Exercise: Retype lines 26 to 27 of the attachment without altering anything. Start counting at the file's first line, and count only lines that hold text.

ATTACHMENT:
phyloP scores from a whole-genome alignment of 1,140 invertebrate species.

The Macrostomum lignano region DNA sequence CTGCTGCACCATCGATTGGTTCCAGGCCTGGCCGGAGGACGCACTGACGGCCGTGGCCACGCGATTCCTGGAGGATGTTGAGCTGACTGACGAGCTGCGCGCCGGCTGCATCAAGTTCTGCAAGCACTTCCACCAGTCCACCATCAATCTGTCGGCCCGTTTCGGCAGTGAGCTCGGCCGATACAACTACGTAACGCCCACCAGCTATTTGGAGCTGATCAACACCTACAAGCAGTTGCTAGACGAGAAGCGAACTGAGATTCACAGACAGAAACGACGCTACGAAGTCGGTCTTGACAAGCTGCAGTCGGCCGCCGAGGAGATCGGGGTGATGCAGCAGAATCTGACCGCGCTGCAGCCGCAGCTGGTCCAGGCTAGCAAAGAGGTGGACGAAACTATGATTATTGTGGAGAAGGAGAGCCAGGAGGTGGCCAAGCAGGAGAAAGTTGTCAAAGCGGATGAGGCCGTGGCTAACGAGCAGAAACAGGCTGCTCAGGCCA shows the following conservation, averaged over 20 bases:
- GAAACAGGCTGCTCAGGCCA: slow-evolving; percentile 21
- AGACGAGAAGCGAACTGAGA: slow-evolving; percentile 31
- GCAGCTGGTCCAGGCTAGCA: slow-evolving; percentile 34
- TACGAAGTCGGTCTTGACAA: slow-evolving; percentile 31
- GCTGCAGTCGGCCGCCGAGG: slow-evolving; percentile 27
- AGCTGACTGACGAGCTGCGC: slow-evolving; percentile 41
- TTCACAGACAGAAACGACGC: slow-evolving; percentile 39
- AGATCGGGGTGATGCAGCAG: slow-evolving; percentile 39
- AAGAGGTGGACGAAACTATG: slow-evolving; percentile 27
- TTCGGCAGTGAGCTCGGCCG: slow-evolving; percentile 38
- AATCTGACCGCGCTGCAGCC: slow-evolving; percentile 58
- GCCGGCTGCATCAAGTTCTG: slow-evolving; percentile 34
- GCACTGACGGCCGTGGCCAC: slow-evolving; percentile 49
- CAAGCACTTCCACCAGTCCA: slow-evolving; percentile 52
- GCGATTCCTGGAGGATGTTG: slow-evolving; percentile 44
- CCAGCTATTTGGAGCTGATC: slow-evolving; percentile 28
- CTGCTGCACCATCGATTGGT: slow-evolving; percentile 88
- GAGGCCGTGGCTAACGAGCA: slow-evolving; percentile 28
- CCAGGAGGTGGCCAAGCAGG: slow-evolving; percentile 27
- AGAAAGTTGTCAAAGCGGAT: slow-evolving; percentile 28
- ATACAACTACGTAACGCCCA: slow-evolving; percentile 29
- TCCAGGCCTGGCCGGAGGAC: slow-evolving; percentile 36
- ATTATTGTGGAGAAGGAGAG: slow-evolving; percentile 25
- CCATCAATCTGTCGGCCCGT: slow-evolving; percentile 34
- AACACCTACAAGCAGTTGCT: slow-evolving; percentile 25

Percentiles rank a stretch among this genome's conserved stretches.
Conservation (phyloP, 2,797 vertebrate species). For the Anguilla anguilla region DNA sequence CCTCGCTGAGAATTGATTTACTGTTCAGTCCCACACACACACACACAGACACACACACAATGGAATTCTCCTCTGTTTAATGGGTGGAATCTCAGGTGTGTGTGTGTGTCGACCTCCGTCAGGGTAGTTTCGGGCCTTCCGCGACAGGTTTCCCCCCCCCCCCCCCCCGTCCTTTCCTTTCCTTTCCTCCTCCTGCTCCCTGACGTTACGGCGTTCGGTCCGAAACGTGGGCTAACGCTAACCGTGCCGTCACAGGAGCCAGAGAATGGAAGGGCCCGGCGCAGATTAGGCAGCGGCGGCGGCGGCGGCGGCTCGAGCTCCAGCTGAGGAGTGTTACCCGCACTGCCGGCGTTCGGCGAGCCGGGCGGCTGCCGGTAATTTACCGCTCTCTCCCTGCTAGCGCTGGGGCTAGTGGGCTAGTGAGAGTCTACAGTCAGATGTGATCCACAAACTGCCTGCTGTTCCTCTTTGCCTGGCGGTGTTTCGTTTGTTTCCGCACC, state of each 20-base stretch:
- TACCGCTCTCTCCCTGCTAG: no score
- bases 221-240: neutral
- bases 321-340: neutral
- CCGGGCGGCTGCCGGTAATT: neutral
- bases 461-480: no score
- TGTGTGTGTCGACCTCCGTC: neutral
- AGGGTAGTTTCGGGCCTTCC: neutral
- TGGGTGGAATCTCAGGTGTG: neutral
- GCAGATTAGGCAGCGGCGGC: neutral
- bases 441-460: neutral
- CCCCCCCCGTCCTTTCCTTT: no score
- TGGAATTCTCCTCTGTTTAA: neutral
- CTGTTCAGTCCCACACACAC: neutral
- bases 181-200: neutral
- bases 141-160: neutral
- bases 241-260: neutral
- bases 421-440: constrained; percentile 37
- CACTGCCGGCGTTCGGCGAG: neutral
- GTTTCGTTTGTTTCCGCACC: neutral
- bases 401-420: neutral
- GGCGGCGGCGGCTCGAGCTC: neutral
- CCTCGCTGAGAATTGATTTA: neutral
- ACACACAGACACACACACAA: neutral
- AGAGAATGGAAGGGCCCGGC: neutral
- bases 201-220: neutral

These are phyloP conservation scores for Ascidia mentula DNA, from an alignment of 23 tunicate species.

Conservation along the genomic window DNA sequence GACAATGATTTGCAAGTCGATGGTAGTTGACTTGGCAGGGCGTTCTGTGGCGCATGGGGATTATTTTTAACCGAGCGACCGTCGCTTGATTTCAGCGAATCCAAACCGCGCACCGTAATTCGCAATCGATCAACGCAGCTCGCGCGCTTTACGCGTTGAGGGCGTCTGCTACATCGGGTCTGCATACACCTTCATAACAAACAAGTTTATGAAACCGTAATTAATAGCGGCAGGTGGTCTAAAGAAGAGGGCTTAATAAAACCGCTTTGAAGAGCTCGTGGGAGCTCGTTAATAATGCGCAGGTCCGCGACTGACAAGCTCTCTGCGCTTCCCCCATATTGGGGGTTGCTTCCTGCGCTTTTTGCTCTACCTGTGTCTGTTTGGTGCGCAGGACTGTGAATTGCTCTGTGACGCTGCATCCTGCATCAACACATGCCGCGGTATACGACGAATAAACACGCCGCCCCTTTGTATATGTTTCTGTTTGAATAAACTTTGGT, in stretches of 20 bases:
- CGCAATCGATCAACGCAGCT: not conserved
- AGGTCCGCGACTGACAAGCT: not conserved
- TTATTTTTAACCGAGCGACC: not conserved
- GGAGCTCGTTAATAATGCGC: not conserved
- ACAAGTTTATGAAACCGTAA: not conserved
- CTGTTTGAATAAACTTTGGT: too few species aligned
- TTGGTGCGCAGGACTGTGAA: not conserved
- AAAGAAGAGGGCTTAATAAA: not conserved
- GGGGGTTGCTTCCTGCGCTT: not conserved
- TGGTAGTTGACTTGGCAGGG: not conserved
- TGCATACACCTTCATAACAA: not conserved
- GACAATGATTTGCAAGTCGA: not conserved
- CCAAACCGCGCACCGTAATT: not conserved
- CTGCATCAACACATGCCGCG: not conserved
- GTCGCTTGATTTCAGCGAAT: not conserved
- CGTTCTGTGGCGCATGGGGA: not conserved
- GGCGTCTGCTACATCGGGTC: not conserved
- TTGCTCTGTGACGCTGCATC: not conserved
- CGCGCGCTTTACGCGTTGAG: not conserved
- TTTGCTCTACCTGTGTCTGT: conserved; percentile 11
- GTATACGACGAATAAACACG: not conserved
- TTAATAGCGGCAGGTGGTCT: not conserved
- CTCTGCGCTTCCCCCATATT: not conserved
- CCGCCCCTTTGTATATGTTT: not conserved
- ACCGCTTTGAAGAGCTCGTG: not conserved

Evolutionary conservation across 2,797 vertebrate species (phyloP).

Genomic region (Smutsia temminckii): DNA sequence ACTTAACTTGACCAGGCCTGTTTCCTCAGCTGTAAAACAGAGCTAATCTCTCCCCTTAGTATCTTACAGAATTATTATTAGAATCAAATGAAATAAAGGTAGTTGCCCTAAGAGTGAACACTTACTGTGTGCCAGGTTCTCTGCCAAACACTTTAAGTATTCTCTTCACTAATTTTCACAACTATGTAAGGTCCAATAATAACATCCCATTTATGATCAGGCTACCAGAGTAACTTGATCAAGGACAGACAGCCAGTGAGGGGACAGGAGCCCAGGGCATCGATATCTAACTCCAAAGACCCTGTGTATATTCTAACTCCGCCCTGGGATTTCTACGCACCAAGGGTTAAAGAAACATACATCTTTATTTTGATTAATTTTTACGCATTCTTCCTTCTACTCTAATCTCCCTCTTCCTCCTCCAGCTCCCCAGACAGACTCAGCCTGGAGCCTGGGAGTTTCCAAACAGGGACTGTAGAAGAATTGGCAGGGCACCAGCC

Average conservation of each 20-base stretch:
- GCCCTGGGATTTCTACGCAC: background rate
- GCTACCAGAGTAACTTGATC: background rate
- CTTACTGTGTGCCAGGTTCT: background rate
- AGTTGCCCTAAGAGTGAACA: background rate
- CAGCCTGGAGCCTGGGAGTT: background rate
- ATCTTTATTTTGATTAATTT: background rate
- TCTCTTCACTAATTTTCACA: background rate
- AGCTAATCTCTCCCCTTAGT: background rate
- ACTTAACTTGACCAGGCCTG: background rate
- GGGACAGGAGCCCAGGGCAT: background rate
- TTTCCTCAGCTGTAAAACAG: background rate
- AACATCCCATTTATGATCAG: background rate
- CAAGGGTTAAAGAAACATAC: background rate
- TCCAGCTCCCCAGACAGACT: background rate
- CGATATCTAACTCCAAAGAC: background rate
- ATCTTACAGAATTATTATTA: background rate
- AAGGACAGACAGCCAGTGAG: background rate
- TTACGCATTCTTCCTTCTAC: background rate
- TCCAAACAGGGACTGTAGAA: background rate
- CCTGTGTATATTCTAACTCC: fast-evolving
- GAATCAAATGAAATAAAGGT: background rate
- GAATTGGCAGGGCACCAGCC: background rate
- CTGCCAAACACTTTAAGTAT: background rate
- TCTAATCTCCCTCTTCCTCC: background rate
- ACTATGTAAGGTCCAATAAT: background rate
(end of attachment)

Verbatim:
- CCATCAATCTGTCGGCCCGT: slow-evolving; percentile 34
- AACACCTACAAGCAGTTGCT: slow-evolving; percentile 25